From a technical point of view, Devil's Third exposes the side to a lot of criticism. The general appearance is basic and uncared for, and appears dated in several places. The version of the Unreal Engine 3 used on the Wii U hesitates a lot, and from the expected 30 FPS it often lets go embarrassing frame rate drops, both in single and multiplayer. The polygonal models of Ivan and the enemy bosses appear very accurate and convincing, but practically every other character is made in a generic way and with a low number of polygons, as well as part of the settings. The textures have some of the most obvious problems, such as loading delays (with elements that suddenly appear in the middle of the scene) and low level of detail (in some cases we touch a Nintendo 64 look). Things are a little better from an artistic point of view with an alternation of elements in the average with others absolutely spot on. The level set in a traditional Japanese neighborhood is almost able to leave the player speechless, while the trench sequences of World War II leave some time they find. Ivan and the team of enemy bosses emanate charisma from every pore, while generic enemies and teammates seem to be taken from any shooter from the last 10 years. In the same way, the game's plot fascinates the player, not so much for its goodness, but for the ability to add together an absurd amount of 80s B-movie stereotypes, with exaggerated and over-the-top attitude, but taking always damn seriously. There is no parodic intent in the title, and being confronted with a meaningless jumble of terrorists, zombies, ninjas, WWII planes and atomic bombs has an almost involuntarily comical effect. The resulting atmosphere is literally unique and provides a perverse charm and charisma to the entire production. The music and dubbing in English are of a good standard, while the Spanish language localization is totally missing.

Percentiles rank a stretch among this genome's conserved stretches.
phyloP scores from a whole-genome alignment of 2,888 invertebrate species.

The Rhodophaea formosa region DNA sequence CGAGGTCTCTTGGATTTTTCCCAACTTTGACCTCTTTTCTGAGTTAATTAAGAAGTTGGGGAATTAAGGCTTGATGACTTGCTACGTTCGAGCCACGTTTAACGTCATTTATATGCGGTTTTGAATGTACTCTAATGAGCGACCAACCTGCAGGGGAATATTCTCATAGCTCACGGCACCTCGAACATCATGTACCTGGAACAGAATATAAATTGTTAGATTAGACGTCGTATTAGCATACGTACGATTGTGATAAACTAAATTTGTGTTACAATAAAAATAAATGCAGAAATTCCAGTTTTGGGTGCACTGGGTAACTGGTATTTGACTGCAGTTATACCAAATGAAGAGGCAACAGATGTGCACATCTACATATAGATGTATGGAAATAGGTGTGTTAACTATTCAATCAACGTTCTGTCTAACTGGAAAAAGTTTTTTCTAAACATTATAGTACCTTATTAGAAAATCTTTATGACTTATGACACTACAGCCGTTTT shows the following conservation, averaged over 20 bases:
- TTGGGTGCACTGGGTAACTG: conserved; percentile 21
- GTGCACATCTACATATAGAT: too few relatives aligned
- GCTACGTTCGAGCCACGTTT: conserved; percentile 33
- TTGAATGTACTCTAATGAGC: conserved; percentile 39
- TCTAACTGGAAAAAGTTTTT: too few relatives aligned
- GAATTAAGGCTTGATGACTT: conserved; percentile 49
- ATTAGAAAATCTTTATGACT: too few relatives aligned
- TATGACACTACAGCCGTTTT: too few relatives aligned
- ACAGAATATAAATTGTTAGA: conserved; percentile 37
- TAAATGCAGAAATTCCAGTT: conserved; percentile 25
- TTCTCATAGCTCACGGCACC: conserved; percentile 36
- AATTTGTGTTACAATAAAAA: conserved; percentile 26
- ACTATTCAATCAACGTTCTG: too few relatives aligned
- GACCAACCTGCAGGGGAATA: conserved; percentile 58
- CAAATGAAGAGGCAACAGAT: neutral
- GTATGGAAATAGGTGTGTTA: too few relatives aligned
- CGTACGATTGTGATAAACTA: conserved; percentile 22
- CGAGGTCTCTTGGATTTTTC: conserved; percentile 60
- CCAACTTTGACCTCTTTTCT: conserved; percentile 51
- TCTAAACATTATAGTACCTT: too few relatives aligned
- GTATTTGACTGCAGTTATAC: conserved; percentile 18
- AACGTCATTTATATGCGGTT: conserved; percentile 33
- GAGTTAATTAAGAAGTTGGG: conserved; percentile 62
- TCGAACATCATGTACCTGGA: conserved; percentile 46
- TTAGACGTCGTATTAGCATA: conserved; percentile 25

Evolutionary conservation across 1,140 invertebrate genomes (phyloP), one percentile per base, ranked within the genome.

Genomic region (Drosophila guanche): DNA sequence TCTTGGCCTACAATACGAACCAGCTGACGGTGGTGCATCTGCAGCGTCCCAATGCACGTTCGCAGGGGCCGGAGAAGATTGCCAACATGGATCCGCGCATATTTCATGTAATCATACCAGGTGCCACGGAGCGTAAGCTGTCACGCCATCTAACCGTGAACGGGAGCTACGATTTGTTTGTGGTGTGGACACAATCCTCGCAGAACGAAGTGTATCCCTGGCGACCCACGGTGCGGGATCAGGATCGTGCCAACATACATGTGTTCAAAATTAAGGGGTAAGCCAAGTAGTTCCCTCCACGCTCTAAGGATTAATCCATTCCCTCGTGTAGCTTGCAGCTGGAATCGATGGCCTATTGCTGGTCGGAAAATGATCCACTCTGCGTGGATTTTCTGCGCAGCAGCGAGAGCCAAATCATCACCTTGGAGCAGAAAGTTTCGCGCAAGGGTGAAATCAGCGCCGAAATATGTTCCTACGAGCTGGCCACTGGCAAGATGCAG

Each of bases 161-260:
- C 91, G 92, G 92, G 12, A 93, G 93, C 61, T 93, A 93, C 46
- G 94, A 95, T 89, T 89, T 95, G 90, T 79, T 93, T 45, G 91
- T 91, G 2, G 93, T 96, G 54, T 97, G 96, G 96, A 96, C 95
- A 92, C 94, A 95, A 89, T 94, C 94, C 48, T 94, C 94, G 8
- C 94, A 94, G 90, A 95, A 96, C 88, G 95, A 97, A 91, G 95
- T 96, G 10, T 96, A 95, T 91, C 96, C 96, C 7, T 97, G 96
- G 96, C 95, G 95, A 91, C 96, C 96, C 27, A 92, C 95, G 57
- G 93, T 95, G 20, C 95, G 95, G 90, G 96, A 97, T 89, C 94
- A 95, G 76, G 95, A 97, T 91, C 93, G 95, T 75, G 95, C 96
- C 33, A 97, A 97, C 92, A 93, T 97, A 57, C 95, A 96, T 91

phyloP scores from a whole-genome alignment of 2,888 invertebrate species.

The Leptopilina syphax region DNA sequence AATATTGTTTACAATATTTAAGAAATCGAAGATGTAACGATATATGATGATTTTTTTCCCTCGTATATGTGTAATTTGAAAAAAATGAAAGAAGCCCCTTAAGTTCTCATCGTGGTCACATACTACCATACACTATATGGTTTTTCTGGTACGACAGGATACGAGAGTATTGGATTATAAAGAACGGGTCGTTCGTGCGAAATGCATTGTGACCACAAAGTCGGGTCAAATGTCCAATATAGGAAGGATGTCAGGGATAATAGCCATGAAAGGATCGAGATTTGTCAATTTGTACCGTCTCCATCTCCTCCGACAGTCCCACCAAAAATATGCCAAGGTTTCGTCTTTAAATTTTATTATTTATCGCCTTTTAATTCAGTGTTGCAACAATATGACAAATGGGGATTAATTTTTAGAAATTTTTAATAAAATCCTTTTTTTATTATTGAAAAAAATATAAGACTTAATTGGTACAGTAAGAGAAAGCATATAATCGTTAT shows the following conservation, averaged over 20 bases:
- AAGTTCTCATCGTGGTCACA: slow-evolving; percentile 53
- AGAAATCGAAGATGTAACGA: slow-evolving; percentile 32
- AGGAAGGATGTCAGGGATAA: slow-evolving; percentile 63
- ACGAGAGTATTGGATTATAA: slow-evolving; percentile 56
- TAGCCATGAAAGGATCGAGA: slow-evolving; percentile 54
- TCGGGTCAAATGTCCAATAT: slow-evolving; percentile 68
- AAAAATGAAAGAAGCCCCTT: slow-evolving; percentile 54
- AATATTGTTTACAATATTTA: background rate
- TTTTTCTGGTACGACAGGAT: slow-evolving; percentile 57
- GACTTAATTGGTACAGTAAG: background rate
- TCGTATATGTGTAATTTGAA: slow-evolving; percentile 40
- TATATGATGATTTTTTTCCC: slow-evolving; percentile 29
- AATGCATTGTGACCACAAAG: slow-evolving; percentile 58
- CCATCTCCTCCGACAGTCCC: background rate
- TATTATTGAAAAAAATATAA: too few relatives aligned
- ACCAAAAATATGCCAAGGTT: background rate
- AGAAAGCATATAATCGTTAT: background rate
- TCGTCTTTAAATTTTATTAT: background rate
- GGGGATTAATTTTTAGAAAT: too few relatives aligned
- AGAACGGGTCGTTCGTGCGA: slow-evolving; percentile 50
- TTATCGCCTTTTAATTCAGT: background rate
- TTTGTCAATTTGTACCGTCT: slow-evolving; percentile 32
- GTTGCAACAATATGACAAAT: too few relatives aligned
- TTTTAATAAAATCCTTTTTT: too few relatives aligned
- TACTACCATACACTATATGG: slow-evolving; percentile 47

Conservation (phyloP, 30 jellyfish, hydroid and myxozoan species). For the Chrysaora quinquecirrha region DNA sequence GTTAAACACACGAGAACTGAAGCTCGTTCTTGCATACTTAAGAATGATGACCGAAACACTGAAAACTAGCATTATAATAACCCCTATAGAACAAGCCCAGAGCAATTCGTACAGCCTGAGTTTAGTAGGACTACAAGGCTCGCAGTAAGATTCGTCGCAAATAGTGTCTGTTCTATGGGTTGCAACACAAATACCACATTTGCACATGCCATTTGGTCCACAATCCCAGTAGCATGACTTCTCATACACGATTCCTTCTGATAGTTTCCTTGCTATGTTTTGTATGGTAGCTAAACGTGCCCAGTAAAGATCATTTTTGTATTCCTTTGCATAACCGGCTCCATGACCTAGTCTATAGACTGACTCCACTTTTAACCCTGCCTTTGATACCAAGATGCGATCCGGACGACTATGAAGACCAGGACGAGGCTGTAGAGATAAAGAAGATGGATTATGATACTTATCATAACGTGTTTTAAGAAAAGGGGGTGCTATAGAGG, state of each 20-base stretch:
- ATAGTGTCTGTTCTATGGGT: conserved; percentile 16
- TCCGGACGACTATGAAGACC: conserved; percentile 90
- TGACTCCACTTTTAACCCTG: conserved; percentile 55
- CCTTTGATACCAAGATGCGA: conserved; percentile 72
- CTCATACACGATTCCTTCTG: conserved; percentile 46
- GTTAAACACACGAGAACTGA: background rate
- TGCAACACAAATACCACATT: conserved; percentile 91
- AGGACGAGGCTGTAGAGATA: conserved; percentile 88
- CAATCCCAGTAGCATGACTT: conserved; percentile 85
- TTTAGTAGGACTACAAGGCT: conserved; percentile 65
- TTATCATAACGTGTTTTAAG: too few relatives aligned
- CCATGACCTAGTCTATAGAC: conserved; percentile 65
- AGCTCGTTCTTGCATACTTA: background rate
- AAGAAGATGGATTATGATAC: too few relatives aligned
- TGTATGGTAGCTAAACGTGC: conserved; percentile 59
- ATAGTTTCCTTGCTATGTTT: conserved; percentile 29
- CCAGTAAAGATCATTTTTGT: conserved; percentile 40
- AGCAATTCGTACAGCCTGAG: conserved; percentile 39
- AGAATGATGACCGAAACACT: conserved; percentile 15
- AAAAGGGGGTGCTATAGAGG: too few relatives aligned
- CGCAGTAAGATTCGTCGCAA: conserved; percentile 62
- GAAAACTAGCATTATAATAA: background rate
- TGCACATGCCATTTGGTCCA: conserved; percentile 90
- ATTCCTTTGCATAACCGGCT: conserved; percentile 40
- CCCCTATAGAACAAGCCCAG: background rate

Verdict 7/10 The allure of trash Comment The million dollar question is: Is Devil's Third really as bad as you hear on the internet? No, absolutely no. However, it is not a good game in the traditional sense of the term. It presents excellent insights in terms of gameplay constantly whipped by a bad level design and by frankly incomprehensible choices of the development team. Of a completely different weight is the multiplayer, frenetic, fresh and fun, despite the obvious balance problems. The multiplayer portion, however, manages to showcase all that is good in the game system designed by Itagaki and associates, and would deserve the purchase of the title alone. Overall Devil's Third is a very strange title, certainly not a masterpiece, but one of those games that over the years will develop a cult following, thanks also to the reputation of "so bad it's good". That's why we recommend recovering it, perhaps at a reduced price, so as to be able to say, when the controversy over the title has subsided once and for all: "I have it and I have even played with it". Pros and cons Brilliant and original combat system
So trashy it's fascinating
Rich, fun and fast-paced multiplayer x Not up to the Itagaki reputation
x Mediocre countryside
x Not perfect multiplayer balance
x Graphically often inadequate